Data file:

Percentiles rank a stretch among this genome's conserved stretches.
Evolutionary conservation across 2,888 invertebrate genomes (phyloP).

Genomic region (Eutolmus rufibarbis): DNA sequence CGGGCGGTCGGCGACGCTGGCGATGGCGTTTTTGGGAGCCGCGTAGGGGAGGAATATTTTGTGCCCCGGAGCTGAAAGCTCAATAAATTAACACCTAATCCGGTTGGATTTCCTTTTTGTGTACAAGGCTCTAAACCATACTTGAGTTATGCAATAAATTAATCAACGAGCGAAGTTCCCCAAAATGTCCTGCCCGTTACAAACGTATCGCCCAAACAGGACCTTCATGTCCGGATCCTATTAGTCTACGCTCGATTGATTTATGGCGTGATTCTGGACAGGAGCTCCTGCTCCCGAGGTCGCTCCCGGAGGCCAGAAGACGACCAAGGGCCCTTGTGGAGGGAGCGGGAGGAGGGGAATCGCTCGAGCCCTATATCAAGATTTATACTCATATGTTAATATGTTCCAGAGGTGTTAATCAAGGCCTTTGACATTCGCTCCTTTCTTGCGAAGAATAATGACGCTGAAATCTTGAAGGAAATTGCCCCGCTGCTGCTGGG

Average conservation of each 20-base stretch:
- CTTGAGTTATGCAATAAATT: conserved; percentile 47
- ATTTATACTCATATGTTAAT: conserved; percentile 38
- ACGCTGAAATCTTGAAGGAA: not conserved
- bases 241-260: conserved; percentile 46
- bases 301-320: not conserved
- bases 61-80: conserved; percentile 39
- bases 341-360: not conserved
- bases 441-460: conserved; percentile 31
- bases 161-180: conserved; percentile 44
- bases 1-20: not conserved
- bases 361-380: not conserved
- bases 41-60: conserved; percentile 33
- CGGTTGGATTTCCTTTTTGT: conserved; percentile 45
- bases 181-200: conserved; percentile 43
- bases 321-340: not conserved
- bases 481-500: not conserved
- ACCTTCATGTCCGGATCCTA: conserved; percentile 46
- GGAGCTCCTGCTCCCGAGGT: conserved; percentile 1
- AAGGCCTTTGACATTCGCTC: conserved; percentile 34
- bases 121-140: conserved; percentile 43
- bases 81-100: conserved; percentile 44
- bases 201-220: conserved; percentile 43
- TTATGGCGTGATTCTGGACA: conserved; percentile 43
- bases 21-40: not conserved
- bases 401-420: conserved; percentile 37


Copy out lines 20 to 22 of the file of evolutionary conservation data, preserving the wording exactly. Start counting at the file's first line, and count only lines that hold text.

- bases 481-500: not conserved
- ACCTTCATGTCCGGATCCTA: conserved; percentile 46
- GGAGCTCCTGCTCCCGAGGT: conserved; percentile 1